Conversational applications often are over-hyped and under perform. While there's been significant progress in Natural Language Understanding (NLU) in academia and a huge growing market for voice based technologies, NLU performance significantly drops when you introduce language with typos or other errors, uncommon vocabulary, and more complex requests. This talk will cover how to build a production quality conversational app that performs well in a real world setting.
We will demonstrate an end-to-end approach for consistently building conversational interfaces with production-level accuracies that has proven to work well for a number of applications across diverse verticals. Building successful conversational interfaces involves choosing the right use case, collecting clean and relevant data, and breaking down the NLU problem into a series of solvable sub-tasks. All of today's most widely used conversational services have been built using a similar hierarchical NLU pipeline of domain-intent-entity classification that has become an industry standard, which we will discuss in detail.
Our architecture further improves on this standard domain-intent-entity classification and dialogue management architecture by leveraging shallow semantic parsing. We observed that NLU systems for industry applications often require more structured representations of entity relations than provided by the standard hierarchy, yet without requiring full semantic or syntactic parses which are often inaccurate on real-world conversational data. We describe our approach and demonstrate how it improves the performance of conversational interfaces for non-trivial use cases.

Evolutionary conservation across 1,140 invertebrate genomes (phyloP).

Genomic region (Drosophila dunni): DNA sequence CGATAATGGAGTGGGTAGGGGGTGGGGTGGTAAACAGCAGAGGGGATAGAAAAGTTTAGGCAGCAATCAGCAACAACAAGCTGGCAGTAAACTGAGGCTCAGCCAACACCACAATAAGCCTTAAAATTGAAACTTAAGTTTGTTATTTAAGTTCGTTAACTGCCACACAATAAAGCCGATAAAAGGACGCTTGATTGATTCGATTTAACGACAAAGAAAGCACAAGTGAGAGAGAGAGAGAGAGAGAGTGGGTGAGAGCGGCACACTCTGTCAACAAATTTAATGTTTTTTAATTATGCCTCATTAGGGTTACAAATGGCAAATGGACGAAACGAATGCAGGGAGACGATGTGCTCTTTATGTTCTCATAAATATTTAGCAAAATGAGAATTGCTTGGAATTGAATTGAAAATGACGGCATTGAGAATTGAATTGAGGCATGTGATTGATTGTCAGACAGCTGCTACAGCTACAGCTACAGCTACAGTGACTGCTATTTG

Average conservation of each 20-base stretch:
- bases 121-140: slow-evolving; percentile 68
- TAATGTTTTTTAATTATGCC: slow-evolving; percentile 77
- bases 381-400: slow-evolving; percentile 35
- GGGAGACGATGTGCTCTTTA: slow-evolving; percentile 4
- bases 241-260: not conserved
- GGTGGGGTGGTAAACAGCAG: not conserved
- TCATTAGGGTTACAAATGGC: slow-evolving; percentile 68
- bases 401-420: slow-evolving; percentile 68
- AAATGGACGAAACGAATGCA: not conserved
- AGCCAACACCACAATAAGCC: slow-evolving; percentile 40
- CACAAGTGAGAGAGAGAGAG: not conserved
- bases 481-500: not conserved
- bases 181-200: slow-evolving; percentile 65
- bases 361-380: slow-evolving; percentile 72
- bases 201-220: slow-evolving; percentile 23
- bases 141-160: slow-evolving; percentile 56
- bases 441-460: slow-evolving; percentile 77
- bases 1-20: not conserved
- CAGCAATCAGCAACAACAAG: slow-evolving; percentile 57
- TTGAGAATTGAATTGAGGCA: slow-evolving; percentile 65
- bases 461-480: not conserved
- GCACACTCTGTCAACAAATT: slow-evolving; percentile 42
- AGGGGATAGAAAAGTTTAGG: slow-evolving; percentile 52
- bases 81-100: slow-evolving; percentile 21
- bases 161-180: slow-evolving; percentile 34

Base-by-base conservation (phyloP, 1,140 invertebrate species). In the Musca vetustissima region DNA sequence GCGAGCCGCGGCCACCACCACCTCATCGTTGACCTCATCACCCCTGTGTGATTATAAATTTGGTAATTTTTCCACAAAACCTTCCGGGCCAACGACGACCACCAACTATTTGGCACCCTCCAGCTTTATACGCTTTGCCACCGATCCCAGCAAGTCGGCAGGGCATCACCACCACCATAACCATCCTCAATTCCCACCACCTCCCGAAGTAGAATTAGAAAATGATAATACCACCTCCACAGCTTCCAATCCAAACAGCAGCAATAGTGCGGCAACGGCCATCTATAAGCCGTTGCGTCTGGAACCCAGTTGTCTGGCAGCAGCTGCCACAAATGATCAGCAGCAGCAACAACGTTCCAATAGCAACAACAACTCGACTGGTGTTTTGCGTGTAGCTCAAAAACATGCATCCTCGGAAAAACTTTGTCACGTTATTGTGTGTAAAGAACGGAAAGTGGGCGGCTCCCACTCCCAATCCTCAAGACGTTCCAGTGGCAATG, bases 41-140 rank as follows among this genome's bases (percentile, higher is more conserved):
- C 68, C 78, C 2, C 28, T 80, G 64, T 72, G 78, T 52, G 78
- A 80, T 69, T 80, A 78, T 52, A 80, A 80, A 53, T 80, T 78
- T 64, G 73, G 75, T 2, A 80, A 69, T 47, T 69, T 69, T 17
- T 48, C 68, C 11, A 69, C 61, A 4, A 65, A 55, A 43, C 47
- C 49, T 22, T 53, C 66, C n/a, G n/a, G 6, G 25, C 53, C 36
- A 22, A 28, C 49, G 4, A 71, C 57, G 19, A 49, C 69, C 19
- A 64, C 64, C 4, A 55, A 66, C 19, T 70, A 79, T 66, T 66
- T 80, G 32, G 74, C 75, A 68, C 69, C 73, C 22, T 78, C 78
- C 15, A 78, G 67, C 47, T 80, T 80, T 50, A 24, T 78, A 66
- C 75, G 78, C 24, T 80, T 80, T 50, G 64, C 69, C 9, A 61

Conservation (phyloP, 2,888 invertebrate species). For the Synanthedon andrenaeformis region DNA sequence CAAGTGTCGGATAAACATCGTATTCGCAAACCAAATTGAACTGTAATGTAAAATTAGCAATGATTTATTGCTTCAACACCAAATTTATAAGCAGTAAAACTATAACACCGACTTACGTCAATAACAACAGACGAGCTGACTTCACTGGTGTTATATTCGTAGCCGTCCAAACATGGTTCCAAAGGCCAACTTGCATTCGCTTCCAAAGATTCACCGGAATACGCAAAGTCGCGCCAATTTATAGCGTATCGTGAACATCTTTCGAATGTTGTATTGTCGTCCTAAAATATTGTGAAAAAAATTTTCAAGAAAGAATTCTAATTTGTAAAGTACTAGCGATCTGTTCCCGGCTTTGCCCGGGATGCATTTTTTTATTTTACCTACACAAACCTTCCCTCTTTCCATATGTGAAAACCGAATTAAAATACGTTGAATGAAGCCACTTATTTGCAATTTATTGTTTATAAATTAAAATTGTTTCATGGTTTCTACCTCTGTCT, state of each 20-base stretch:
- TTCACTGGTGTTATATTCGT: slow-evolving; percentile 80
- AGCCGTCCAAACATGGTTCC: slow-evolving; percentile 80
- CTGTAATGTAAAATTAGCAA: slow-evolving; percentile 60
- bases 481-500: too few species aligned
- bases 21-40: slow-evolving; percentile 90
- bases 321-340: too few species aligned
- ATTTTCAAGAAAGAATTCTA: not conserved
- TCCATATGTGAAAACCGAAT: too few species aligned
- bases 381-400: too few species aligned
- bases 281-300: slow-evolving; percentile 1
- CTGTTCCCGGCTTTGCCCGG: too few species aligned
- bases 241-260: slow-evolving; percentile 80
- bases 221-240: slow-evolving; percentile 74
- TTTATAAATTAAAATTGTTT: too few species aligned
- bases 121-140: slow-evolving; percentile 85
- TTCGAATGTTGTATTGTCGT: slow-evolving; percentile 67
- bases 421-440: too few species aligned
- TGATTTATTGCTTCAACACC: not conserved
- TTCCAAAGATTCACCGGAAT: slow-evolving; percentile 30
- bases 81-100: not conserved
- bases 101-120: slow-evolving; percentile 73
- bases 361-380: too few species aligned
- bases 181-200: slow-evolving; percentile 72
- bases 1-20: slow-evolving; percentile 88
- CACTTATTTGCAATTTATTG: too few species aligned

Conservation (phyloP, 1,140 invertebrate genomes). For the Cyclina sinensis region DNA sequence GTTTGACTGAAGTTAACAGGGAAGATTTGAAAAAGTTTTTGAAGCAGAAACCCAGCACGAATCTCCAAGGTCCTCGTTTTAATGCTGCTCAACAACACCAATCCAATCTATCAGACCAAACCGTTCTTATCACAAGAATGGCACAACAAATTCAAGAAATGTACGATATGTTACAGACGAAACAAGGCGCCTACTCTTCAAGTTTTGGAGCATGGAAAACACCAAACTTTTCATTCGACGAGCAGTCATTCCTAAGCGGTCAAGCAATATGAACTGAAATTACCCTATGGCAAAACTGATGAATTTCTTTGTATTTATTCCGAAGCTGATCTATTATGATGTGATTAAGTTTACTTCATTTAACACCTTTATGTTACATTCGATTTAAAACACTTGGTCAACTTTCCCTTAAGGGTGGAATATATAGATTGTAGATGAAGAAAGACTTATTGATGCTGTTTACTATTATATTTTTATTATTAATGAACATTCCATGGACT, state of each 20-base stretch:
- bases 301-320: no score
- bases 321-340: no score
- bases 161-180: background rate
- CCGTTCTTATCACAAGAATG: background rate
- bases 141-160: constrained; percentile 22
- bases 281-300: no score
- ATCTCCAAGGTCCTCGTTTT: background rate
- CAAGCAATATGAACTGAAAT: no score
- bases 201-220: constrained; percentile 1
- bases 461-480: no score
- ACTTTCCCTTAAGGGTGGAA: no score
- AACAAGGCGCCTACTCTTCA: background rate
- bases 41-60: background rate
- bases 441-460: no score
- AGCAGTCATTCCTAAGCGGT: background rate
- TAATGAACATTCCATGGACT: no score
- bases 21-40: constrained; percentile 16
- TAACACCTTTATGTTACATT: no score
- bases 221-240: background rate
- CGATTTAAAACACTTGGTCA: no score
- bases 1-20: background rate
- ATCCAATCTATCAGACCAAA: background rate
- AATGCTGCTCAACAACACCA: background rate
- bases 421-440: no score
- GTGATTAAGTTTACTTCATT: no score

We end the talk by discussing the additional challenges in building a voice assistant rather than a text-based chatbot. Large vocabulary domain-agnostic Automatic Speech Recognition (ASR) systems often mis-transcribe domain-specific words and phrases. Since these generic ASR systems are the first components of most voice assistants in production, building NLU systems that are robust to these errors can be a challenging task. We describe a few potential methods for handling ASR errors in the NLU pipeline, especially in the entity classification and resolution component which is most susceptible to poor performance from ASR errors.
After this talk, attendees will have a better appreciation for the challenges and nuances of building real-world NLU systems, as well as a high level understanding of the best practices and components needed to build their own production quality conversational assistant.
The Stanford EE Computer Systems Colloquium (EE380) meets on Wednesdays 4:30-5:45 throughout the academic year. Talks are given before a live audience in Room 104 of the Shriram Building on the Stanford Campus. The live talks (and the videos hosted at Stanford and on YouTube) are open to the public.
Stanford students may enroll in EE380 to take the Colloquium as a one unit S/NC class. Enrolled students are required to keep and electronic notebook or journal and to write a short, pithy comment about each of the ten lectures and a short free form evaluation of the class in order to receive credit. Assignments are due at the end of the quarter, on the last day of examinations.
EE380 is a video class. Live attendance is encouraged but not required. We (the organizers) feel that watching the video is not a substitute for being present in the classroom. Questions are encouraged.
Many past EE380 talks are available on YouTube, see the EE380 Playlist.